This piece of computer animated scenes focusing on architecture is a fantastic multimedia experience. Even more impressive: creator Alex Roman not only created the CG images himself, he also recorded the haunting musical score, using Cakewalk’s Sonar and East/West orchestral samples. He said the soundtrack is “based on” works by Michael Laurence Edward Nyman. (The Departure) and Charles-Camille Saint-SaĆ«ns. (Le Carnaval des animaux)

Vodpod videos no longer available.

more about “The Third & The Seventh“, posted with vodpod

True confessions

December 17, 2009

Here’s a fascinating project called PostSecret in which people each tell a secret. The results are touching, humorous and even painful sometimes. Listen to how the three pieces of music chosen for this project help propel the story along…. Incredibly well done.You may find the brave voices captured in this short film haunting, shocking and humorous. In some of their faces you’ll see joy, anguish and grace as they trust you with their confession.

PostSecret.com

Vodpod videos no longer available.

more about “True confessions“, posted with vodpod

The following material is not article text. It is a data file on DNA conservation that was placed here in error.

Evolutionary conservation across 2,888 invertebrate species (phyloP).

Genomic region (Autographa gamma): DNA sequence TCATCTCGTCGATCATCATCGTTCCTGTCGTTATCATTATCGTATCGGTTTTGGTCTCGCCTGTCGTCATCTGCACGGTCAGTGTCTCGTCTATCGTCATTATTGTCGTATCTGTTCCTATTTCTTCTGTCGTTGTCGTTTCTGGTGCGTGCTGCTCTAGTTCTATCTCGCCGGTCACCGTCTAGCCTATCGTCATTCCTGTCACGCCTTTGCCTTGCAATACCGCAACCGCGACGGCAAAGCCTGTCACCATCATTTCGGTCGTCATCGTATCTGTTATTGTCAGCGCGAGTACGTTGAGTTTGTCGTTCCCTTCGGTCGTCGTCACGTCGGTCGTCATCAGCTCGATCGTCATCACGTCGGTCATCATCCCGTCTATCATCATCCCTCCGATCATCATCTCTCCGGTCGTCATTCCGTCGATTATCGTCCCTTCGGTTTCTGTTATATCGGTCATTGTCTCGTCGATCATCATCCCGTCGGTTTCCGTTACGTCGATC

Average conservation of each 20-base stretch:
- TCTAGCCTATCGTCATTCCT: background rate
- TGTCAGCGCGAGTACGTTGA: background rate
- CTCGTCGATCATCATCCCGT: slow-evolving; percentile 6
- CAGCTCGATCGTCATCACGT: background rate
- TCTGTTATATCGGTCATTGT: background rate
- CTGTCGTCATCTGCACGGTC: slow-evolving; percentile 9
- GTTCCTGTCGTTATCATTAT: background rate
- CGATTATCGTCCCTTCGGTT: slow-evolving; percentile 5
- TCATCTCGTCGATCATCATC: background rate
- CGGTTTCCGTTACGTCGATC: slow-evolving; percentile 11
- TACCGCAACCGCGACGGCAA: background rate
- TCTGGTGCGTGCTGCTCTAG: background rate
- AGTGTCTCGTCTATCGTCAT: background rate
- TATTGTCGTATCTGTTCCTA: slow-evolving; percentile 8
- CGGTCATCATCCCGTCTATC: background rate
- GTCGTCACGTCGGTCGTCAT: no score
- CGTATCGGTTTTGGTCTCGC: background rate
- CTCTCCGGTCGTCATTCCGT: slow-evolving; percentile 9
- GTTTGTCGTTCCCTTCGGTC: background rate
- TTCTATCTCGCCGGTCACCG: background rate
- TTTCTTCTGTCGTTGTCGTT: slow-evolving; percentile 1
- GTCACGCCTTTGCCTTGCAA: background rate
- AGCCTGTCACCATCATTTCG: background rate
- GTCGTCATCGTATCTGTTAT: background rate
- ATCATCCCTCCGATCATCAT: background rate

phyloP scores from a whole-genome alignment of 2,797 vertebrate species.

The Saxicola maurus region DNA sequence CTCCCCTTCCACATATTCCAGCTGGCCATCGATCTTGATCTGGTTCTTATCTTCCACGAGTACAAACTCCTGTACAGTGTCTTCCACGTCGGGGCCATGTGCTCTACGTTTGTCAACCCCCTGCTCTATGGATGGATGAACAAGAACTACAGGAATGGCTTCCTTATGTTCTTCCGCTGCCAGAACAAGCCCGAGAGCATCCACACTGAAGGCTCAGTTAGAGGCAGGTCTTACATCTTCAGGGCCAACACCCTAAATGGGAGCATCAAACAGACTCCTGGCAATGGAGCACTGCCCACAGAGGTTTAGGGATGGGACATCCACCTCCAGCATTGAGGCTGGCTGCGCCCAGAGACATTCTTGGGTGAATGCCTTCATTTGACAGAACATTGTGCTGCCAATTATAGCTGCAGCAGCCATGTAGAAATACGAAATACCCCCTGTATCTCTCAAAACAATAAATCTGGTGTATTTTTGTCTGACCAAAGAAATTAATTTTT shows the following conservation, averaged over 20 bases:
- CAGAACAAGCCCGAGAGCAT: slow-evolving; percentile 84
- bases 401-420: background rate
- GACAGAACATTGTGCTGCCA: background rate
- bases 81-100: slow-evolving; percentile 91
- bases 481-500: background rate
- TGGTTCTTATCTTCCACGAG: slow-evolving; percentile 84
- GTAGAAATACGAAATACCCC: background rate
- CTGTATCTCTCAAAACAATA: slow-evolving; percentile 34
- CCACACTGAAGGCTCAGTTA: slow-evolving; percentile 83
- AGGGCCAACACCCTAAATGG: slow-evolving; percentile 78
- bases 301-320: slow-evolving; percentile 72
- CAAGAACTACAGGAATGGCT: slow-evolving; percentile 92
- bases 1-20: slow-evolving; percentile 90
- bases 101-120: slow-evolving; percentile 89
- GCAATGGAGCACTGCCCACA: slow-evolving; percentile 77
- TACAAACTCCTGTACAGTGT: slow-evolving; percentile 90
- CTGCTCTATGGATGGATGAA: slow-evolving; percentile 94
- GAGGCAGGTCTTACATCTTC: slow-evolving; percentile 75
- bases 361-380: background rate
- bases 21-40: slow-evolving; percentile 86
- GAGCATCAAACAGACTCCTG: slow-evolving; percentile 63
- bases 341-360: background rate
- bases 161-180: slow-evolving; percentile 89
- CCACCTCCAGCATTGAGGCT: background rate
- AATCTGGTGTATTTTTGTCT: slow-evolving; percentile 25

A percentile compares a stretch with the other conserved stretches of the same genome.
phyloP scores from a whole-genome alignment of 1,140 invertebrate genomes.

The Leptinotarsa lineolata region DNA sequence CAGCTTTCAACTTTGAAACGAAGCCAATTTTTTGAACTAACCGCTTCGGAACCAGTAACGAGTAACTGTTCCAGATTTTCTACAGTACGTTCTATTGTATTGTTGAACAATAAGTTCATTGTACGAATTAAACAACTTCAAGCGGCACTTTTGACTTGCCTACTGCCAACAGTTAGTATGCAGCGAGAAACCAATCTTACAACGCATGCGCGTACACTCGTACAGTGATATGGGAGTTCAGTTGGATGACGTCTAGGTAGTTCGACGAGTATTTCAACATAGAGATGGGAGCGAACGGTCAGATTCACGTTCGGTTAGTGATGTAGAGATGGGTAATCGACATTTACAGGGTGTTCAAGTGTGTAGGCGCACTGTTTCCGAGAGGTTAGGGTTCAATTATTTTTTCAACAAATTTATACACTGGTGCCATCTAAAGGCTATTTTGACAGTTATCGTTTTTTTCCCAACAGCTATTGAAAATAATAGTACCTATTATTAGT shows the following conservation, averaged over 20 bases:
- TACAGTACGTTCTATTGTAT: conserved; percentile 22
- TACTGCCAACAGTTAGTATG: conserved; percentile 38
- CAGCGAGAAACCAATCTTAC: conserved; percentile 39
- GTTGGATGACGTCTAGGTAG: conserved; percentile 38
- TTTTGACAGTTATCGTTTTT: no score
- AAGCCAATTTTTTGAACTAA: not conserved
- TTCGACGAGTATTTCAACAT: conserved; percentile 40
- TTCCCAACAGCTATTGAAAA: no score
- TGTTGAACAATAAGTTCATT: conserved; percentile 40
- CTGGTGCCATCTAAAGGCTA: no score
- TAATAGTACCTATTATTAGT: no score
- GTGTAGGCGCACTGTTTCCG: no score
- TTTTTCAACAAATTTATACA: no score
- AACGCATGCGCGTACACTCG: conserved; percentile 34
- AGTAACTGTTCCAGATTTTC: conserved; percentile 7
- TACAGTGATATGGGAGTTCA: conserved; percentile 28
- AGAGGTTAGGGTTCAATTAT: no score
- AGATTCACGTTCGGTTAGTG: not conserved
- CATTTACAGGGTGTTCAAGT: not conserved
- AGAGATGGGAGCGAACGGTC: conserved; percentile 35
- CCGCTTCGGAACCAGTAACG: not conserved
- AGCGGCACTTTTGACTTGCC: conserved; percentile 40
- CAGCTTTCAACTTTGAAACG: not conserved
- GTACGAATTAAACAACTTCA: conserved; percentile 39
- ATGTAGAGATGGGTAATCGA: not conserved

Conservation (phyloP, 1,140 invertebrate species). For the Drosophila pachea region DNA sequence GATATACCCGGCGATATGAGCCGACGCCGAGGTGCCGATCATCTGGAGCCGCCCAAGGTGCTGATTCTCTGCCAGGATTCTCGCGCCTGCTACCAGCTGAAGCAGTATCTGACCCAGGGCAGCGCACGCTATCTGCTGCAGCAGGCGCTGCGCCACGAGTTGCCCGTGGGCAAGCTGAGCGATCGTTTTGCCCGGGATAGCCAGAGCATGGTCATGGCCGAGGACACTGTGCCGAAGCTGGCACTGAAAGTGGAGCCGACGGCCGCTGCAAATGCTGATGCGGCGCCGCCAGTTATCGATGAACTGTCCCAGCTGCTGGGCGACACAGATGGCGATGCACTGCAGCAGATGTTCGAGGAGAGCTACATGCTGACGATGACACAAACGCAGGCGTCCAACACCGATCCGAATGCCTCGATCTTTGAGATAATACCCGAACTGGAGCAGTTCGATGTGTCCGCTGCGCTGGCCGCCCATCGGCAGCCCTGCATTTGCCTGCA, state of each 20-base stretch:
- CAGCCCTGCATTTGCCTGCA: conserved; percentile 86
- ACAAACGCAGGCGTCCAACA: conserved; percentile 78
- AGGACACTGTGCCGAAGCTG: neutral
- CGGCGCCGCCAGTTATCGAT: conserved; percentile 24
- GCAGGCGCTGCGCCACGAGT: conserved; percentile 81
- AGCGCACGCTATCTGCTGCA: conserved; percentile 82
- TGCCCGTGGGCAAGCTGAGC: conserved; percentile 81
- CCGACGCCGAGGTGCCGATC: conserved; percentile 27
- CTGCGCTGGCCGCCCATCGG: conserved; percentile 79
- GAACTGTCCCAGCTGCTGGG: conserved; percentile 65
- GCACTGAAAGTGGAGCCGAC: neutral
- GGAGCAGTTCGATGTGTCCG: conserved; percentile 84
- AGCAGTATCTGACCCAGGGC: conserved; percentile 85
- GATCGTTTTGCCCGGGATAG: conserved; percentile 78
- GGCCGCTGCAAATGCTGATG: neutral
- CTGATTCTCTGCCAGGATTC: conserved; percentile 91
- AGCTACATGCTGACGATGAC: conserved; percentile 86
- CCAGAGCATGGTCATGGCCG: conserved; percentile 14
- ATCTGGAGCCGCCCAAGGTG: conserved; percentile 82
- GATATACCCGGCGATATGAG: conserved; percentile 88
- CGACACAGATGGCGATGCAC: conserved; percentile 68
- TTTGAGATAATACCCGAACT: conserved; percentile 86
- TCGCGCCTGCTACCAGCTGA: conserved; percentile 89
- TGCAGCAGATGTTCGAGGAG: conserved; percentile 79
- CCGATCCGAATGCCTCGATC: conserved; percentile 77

Who is this Christopher Ave character?

December 9, 2009

Are you new around here?

I thought I’d take a moment to introduce myself to anyone who recently stumbled on this blog, to reveal who is behind this oddball mix of multimedia tips, music musings and Beatles trivia.

I’m Christopher Ave. Nice to meet you.

I’m a musician who creates original tunes for clients and for pleasure through my side business, Music for Media Productions. I have delivered tracks for videos, multimedia projects and radio commercials. I produce a podcast for Wealth Magazine, and I’m recording and producing some music for other artists. A couple of my own “pop” tunes are available on iTunes, Amazon, Lala and elsewhere. I periodically perform around the St. Louis area, where I live. And I play guitar in a worship band at my church, The Journey.